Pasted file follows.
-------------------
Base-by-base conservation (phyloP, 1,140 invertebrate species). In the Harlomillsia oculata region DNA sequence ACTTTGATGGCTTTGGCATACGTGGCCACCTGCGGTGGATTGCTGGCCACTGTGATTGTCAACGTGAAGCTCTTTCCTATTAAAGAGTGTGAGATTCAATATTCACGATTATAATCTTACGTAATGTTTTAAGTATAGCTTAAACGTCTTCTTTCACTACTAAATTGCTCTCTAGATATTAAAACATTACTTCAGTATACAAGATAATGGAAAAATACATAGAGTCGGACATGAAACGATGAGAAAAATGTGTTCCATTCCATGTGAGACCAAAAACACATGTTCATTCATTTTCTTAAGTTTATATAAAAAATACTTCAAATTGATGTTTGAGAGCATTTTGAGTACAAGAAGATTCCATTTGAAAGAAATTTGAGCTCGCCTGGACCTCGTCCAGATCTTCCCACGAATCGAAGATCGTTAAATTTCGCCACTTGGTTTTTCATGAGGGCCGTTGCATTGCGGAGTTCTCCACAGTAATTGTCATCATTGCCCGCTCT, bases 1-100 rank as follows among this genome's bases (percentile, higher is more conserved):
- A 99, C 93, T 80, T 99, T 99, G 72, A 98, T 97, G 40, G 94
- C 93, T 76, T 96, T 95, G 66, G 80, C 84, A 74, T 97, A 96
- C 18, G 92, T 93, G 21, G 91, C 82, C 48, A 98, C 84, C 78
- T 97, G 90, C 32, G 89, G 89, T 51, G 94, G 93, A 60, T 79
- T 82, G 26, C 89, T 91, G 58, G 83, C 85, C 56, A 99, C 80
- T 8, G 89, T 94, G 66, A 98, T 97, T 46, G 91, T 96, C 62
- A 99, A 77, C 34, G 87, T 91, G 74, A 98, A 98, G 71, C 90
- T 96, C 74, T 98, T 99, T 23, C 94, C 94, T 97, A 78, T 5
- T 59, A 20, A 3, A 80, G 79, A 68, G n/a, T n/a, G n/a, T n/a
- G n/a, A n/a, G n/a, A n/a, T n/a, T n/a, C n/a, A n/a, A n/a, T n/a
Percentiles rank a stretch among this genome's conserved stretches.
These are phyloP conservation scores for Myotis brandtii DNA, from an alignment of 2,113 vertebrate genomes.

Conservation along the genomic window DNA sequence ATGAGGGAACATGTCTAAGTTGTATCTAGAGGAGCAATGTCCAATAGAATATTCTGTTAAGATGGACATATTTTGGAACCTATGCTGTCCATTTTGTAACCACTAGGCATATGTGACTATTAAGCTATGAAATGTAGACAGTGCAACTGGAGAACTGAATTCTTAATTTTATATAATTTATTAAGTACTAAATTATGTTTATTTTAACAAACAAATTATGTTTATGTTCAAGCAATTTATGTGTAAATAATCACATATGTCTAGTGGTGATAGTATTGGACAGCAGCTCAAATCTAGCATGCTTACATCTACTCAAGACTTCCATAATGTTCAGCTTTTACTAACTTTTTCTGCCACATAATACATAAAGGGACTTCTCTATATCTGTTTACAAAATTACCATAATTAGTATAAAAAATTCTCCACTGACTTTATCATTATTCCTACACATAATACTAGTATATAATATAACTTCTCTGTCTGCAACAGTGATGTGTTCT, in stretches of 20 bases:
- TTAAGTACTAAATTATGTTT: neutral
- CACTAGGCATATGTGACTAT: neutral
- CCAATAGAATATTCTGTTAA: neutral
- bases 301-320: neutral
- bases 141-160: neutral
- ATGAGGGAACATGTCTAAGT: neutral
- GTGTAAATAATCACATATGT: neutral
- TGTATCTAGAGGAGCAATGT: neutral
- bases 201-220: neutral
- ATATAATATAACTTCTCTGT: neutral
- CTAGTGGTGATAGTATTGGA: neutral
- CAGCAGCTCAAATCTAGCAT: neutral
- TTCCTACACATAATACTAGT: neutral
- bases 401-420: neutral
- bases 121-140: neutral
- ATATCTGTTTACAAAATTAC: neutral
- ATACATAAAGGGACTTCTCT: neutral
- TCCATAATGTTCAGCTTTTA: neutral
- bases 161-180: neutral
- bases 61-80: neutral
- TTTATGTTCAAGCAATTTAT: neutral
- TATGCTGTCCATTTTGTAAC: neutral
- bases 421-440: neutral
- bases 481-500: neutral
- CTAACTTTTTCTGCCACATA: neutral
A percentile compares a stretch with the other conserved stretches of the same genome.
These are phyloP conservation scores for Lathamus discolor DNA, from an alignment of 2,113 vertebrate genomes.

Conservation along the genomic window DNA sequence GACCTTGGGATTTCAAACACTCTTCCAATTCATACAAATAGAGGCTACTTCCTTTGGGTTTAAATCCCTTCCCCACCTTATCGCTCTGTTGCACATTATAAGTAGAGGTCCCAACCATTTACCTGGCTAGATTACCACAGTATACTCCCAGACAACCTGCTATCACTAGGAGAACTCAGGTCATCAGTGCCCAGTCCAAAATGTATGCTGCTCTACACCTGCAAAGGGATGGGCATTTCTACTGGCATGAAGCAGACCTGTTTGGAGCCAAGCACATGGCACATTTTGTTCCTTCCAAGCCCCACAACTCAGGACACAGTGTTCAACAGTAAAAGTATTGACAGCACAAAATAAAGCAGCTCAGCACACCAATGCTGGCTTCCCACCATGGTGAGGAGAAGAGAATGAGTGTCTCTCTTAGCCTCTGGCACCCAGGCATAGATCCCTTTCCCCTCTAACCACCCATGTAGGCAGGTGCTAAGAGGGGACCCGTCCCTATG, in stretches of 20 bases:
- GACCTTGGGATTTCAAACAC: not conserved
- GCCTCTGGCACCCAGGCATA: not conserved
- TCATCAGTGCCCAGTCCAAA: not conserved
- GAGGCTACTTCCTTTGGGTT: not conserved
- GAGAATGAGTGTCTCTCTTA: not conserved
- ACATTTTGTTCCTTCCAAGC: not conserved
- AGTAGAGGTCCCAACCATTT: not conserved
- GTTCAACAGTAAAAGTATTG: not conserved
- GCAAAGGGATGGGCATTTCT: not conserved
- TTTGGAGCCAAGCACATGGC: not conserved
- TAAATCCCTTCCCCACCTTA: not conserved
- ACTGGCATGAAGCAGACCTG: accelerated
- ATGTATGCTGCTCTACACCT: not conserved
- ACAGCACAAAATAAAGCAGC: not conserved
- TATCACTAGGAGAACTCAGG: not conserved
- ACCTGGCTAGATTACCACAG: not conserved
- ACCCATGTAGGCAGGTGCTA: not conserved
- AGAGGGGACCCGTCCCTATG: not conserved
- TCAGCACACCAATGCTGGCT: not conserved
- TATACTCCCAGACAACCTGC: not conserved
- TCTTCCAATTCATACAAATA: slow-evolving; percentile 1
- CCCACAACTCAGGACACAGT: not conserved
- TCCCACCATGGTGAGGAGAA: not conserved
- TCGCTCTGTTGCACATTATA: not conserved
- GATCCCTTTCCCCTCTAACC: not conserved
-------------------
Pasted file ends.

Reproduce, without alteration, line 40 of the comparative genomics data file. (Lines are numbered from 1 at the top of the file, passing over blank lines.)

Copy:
A percentile compares a stretch with the other conserved stretches of the same genome.